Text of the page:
Occupational, Environmental, and Secondhand Exposure: Avenues of Asbestos

When people hear the word asbestos, they immediately associate it with risks they have heard on TV and over the radio: mesothelioma, lung, ovarian,and laryngeal cancer, as well as life threatening inflammation. Although people are familiar with the risks associated with this silicate material, how people become exposed to this harmful substance is often less understood. Exposure to harmful asbestos can either happen directly or indirectly, but both pose a tremendous risk to the health of a person. Direct exposure involves a person coming into contact with the harmful chemical such as an occupational or environmental exposure, whereas indirect exposure involves another person bringing in the harmful chemical “secondhand” and exposing others. It is important to learn about the avenues of exposure in order to be ensure that you or a loved one is not at risk.

The most common type of direct exposure to asbestos is at the workplace. According to the World Health Organization, over 100,000 individuals died in 2004 due to asbestos exposure at work. Asbestos is found in rocks and soils. The mineral fibers within this compound are flexible, and they are resistant to electricity and heat. Because of this, the material was used for years until its hazardous impact on human health was elucidated. Older constructions continue to have asbestos throughout the buildings including in the insulation, shingles, siding, and heat resistant fabrics. Demolition crews are often exposed to asbestos, and, without proper equipment and protocols, either inhale the harmful substance, ingest microscopic particles, or absorb some through the skin. Either avenue can cause catastrophic bodily harm. One less obvious direct avenue of exposure can be at school. Parents often think that schools are safe places for children, but because many schools were built before the effects of asbestos were understood, there continue to be thousands of institutions which have this harmful compound. Many older buildings regularly check asbestos levels, but the safe removal and clean up can often be laborious, dangerous, and time consuming. Being in an area where there is a fire or some type of explosion can also expose you directly to airborne asbestos. Last year, a steam pipe wrapped in asbestos erupted in New York City, pumping millions of particles of asbestos into the air. Recognizing the public health emergency, 49 buildings were evacuated, thousands of people were rushed from the scene, and streets were closed down. Even if you neighbor is renovating their home, and they do not get asbestos testing, ripping through insulation can emit the harmful chemical into the air. The same is true for any sort of project you may be conducting within your own home. Testing for asbestos prior to demolition is imperative in order to ensure that there is no risk of exposure within your own home.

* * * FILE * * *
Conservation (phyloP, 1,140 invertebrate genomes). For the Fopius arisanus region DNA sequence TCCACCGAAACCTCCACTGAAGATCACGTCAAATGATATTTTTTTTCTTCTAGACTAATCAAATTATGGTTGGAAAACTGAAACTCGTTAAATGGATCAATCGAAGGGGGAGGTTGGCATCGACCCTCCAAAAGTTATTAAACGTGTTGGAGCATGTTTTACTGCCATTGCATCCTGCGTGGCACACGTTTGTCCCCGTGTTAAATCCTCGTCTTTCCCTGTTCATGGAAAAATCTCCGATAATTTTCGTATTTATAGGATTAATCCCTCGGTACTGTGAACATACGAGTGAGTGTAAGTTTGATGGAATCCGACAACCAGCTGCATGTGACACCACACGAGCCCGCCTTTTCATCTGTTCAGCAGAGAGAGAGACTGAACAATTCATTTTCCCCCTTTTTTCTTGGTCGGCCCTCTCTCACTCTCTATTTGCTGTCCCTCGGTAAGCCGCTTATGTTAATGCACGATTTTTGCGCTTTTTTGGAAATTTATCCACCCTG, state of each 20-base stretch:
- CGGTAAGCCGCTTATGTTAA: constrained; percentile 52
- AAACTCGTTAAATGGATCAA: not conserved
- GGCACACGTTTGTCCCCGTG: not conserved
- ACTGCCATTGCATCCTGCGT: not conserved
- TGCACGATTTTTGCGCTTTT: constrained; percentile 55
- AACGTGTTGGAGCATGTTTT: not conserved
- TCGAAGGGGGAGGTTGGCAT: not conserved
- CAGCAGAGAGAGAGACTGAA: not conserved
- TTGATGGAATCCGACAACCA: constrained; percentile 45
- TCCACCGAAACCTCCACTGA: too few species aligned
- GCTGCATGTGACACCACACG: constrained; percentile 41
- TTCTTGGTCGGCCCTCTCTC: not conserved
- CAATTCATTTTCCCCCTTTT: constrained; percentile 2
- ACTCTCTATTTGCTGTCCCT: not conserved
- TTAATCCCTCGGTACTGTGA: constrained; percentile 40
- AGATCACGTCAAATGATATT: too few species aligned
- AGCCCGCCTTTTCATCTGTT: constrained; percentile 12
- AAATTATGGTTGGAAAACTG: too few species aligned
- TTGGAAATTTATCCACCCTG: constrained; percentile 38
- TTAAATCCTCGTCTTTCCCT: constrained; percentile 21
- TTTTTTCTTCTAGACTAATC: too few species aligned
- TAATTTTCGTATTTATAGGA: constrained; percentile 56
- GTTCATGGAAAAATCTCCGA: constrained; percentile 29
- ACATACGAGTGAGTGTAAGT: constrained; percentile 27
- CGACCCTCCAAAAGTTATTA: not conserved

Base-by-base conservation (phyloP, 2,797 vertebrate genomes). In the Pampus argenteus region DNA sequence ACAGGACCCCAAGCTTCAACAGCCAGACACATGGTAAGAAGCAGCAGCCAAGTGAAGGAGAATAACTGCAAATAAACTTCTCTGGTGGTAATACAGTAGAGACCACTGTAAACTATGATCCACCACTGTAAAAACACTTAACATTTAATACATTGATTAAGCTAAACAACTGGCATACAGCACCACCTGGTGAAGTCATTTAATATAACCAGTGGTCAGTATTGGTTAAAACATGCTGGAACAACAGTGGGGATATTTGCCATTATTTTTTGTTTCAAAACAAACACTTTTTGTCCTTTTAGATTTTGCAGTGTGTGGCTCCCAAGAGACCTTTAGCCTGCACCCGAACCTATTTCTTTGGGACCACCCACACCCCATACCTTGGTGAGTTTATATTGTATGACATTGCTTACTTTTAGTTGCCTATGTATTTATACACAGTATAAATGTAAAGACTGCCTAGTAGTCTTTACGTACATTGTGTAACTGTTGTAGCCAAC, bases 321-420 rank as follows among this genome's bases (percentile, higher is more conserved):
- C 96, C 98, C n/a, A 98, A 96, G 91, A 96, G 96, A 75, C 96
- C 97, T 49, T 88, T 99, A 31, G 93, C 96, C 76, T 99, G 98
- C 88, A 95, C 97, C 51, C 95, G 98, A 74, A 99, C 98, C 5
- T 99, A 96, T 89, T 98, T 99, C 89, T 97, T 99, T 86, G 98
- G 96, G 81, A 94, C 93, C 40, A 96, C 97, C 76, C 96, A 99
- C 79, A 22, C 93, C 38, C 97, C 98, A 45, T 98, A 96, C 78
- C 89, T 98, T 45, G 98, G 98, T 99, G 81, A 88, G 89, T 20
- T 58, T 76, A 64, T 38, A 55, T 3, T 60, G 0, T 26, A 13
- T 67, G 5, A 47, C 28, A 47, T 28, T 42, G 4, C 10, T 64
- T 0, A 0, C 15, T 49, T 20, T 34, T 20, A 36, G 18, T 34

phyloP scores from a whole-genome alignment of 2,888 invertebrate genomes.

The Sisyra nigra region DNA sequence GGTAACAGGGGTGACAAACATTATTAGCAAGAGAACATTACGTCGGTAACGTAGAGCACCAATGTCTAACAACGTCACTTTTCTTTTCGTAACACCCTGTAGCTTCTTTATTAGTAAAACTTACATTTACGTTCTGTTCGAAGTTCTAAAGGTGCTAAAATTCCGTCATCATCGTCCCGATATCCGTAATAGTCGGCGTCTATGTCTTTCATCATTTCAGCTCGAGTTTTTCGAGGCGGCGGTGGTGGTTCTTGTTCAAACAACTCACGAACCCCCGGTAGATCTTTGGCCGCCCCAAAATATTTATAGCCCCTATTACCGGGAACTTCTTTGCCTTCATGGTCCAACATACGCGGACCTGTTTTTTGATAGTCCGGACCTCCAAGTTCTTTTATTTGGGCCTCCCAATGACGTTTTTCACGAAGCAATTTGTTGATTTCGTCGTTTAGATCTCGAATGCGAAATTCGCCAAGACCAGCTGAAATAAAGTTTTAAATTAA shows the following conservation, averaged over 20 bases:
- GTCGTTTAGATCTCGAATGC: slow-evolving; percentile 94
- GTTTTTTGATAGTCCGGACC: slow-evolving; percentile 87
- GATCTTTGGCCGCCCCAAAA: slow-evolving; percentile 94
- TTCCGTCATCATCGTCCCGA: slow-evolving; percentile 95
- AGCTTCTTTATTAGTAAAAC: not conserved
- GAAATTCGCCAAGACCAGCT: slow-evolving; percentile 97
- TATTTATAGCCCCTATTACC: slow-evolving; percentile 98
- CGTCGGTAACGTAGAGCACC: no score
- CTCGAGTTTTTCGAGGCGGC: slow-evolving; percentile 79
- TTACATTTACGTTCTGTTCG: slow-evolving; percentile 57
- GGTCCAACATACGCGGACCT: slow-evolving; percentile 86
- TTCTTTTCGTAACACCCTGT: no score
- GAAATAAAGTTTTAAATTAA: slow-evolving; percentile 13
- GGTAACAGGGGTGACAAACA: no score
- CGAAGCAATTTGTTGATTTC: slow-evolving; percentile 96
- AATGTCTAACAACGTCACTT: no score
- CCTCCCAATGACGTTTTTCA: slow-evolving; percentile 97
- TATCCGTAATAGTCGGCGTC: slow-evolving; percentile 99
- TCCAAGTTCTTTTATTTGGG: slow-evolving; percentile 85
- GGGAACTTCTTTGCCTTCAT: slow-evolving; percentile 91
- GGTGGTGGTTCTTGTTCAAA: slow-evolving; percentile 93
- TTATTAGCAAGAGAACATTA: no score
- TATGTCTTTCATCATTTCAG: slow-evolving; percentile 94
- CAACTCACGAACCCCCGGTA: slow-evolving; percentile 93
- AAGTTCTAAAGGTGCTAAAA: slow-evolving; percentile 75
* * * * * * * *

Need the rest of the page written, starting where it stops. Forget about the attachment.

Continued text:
Environmental asbestos exposure is the result of either naturally occurring asbestos exposure or a result of environmental pollution. Communities centered around asbestos mining operations often have higher rates of cancers and mesothelioma as a result of the harmful pollutant. Additionally, companies and organizations involved in the processing, packaging, or shipping of asbestos products can expose nearby communities to high levels of asbestos. In order to combat this exposure, social justice groups should coordinate with community members to fight against the burden of these environmental externalities. 

Indirect, or secondary exposure to asbestos, can transform a home into a dangerous environment. Often times, workers who are exposed to asbestos can bring harmful chemicals into the home because the compound gets into their clothing or shoes. Trace amounts of the dangerous compound can even be found in hair and on the skin. There are hundreds of cases where wives or children have gotten mesothelioma due to carry in exposure by someone who was directly exposed. Pregnant women need to be especially careful because asbestos exposure of any kind can lead to traumatic indirect effects on the baby. For instance, if a woman’s lungs become compromised due to airborne asbestos, this could disrupt the delivery of oxygen to the fetus. 

Whether occupational, environmental, or indirect exposure to asbestos, the health implications of this exposure are too often life threatening. With no cure to combat the effects of asbestos exposure, precautionary prevention is the best way to minimize risk exposure to asbestos. Individuals who work with asbestos should be sure to wear proper safety equipment and to shower and change before returning home to minimize the risk of carrying in asbestos. Communities which are disproportionately impacted by environmental asbestos mining or processing should organize campaigns and fight for the health of their members by demanding more stringent safety protocols to ensure that high levels of asbestos are not going into the air. Finally, individuals who could potentially be exposed to indirect asbestos should be cognizant of the risks and encourage those who are in direct contact to thoroughly remove the hazard prior to returning home. Regular asbestos testing can help families have a better understanding of their potential risks. In 2016, the EPA named asbestos one of the top ten most dangerous chemicals to humans. By understanding both common and unexpected avenues of exposure, individuals are better able to avoid and protect themselves from mesothelioma and countless cases of cancer. 

Author: Alexandra Baczynski

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